This is a puzzling question. The explanation is provided right there in the paper, in some cases right near the quotations you provided. Perhaps it is worth re-reading the papers through a second time, as it sounds like you might have missed a few details on the first pass.
On the first quotation ("traditional anomaly detection algorithms require..."):
- Well, that's just how traditional anomaly detection algorithms work. Those algorithms work by starting with a training set of normal traffic, and then they use the training set to build a model of what normal traffic looks like. For this to work right, you need a large collection of normal traffic. As the paper states in the very next sentence, "if the data contains some intrusions buried within the training data, the algorithm may not detect future instances of these attacks because it will assume that they are normal". If you want more details on how those sort of algorithms work, then your best bet might be to read some papers that provide examples of algorithms of this form.
On the second quotation (assumptions in unsupervised techniques):
I think it's obvious why we need to assume that attack traffic looks different from normal traffic. If they looked the same, we'd have no way to detect attack traffic.
As far as why the unsupervised technique of Nieves needs legitimate traffic to be a lot more common than attack traffic: this is explained in Section 4.4 of the paper. It's because the paper assumes that small clusters represent attack traffic. Without this assumption, it's not clear how we could tell which of the traffic in our training set was normal and which was attack traffic, without labels. Remember, the paper assumes we have a training set with a lot of traffic, containing a mixture of both normal and attack traffic, and we don't have any labels to tell of us which of the data in the training set is normal and which is malicious.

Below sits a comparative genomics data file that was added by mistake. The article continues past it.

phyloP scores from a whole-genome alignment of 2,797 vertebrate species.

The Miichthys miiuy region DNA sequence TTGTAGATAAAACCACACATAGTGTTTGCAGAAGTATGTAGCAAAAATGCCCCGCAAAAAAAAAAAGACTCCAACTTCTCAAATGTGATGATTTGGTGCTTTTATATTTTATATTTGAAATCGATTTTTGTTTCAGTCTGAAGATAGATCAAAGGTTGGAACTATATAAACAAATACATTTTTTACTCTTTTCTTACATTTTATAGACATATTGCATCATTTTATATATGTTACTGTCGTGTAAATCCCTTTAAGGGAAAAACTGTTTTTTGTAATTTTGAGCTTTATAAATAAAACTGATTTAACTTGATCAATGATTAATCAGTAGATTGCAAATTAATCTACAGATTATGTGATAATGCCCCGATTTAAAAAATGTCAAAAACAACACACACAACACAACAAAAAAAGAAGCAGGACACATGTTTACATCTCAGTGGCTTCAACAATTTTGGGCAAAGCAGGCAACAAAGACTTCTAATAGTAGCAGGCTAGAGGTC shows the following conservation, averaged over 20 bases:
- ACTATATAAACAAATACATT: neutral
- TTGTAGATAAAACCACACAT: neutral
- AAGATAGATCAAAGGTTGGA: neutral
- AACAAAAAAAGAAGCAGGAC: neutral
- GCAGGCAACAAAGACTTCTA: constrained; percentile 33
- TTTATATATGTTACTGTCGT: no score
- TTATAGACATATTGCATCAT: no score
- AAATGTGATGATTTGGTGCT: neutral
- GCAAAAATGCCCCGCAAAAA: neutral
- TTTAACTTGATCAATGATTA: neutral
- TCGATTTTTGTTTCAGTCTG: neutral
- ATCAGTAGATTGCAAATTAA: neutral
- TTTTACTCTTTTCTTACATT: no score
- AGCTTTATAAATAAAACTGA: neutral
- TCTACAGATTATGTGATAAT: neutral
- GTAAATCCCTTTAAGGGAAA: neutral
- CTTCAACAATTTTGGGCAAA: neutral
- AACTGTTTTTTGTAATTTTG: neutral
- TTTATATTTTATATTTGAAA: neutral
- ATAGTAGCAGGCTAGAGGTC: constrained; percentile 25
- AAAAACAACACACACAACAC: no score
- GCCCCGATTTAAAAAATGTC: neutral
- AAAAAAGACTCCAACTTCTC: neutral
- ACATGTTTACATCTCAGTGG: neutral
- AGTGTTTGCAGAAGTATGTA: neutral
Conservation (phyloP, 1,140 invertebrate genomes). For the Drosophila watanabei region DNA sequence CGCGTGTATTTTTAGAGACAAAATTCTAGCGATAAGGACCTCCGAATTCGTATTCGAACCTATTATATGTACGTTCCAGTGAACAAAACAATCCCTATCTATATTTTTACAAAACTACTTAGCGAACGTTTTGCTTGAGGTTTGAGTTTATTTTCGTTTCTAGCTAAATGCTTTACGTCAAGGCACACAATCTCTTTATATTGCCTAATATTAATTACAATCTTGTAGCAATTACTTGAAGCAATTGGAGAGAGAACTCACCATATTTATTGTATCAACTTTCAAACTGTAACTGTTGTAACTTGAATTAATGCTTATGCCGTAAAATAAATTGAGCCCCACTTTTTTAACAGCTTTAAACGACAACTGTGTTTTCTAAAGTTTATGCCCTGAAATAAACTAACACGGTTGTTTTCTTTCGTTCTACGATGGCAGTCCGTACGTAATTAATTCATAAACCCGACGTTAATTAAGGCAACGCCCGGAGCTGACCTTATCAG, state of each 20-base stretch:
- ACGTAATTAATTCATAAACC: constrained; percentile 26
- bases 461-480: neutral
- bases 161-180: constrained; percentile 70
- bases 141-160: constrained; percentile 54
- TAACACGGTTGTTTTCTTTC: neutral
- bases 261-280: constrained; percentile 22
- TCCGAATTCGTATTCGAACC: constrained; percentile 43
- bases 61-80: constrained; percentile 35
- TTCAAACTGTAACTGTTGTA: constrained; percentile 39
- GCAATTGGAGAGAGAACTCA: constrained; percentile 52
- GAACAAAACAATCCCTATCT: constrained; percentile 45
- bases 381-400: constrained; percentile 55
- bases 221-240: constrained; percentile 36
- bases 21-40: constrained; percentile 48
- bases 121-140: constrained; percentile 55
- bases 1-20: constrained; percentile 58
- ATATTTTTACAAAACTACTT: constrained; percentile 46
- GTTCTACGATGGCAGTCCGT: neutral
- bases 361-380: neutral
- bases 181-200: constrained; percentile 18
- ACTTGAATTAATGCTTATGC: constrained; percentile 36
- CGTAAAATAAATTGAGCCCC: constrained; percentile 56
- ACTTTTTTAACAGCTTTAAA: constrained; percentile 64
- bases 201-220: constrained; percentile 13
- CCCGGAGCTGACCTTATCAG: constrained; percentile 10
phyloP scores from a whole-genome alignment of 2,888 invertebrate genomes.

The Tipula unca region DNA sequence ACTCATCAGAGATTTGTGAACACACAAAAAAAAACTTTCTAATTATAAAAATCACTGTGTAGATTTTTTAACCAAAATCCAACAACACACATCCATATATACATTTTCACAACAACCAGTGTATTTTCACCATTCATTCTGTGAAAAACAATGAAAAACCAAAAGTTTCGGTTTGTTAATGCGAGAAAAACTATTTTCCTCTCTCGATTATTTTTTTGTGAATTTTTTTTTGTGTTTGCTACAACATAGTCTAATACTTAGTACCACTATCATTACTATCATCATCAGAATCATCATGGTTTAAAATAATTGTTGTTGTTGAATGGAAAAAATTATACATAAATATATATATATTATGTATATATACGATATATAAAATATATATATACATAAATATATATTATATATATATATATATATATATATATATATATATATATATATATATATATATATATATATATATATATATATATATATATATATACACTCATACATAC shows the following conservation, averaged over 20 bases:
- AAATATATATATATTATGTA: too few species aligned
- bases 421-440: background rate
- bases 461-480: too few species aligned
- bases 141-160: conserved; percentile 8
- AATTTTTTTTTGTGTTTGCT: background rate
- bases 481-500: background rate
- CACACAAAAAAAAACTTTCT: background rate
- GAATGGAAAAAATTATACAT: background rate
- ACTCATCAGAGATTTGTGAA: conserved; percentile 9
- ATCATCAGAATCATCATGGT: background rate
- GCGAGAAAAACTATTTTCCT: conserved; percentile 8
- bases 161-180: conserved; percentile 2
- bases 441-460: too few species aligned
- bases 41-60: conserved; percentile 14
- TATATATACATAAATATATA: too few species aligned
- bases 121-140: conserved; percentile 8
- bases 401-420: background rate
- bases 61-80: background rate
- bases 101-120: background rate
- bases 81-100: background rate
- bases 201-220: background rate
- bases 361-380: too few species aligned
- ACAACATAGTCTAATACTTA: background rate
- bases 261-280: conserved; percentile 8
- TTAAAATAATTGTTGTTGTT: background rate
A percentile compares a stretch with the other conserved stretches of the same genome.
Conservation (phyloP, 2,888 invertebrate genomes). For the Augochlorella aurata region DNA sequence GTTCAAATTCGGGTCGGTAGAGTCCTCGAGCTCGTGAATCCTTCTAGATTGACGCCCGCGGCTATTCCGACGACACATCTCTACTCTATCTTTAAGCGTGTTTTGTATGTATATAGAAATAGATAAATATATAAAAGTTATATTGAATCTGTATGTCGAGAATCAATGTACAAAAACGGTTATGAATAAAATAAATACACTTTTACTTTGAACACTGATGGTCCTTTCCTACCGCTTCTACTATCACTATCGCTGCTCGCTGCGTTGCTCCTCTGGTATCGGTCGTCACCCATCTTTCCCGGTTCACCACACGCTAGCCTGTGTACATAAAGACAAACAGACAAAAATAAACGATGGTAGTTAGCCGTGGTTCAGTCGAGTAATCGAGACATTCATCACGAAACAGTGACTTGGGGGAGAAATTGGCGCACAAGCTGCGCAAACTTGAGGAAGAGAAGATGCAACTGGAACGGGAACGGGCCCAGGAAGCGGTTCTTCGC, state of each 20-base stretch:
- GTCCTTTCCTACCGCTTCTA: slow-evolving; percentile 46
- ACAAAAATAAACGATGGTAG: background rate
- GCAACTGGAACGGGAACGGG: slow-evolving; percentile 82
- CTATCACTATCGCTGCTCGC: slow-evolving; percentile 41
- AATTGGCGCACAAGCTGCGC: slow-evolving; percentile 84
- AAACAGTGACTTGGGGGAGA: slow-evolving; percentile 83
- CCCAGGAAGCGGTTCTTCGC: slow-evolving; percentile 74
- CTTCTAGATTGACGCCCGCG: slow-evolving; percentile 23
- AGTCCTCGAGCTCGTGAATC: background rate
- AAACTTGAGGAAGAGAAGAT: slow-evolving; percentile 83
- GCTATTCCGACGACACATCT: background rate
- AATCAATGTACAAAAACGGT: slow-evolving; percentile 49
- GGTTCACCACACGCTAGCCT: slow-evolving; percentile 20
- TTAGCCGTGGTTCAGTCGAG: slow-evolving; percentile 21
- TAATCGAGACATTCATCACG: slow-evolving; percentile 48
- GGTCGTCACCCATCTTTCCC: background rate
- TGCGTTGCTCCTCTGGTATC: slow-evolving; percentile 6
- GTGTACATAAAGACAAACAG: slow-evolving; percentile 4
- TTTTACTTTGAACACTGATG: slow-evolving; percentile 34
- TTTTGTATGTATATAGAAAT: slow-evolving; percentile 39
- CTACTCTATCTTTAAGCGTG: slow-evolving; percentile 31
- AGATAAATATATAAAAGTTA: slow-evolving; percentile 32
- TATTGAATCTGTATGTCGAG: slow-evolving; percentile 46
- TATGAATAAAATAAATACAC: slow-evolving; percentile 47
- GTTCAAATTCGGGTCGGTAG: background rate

As the paper explains, "Based on our assumption that a real network contains many more normal connections than attacks, [we consider] the smaller clusters to contain attacks and the bigger clusters [...] to contain normal or good connections" (slight adjustments to grammar to make it clearer). In other words, that's just how Nieves' proposal works. Of course there's nothing that says this is the only possible way to do intrusion detection -- but it gives some explanation why Nieves chose to try out the particular scheme he did.
My earlier answer:
It's hard to know without context (you should've provided a link or citation to the specific paper you're referring to). Without that, we can only guess.
They might be referring to the difference between supervised learning and unsupervised learning. In supervised learning, we assume that we have a large training set containing many packets, and every packet is labeled as either 'malicious' or 'legit'.
In unsupervised learning, we assume we have a large data set containing many packets, but none of them are labeled. If you don't have labels for the training data, about all you can do is cluster the data into one or more clusters.
Finally, there's one more situation that is common for anomaly-based IDS's: we are given a large training set containing many packets, and it is assumed that everything in this training set is legit (non-malicious) and representative of normal non-malicious traffic. Then, one can try to build a model of what normal traffic looks like; during operation, if you see any packet that deviates from the model, then it might be an attack. This is the basic concept of anomaly detection. There are many ways to build a model of normal traffic, but one possibility is to use clustering (e.g., K-means) to cluster the normal traffic into one or more clusters; during operation, any packet in or near one of those clusters is assumed to be normal, non-malicious traffic. If this is what's going on, you can see that this works even if there is only one cluster.
If I had to make a guess, my guess would be on the latter explanation. But without a paper citation, it's hard to say for certain.
P.S. No matter what technique is used, you can hopefully see why it is important that anomalies (i.e., malicious traffic) differs from normal traffic. If malicious traffic looked the same as normal traffic, you'd have no hope of detecting it. And, indeed, the entire definition of an anomaly is "something that's different from normal", so for anomaly detection to be useful at detecting attacks, we have to assume that malicious traffic is anomalous (different from normal traffic).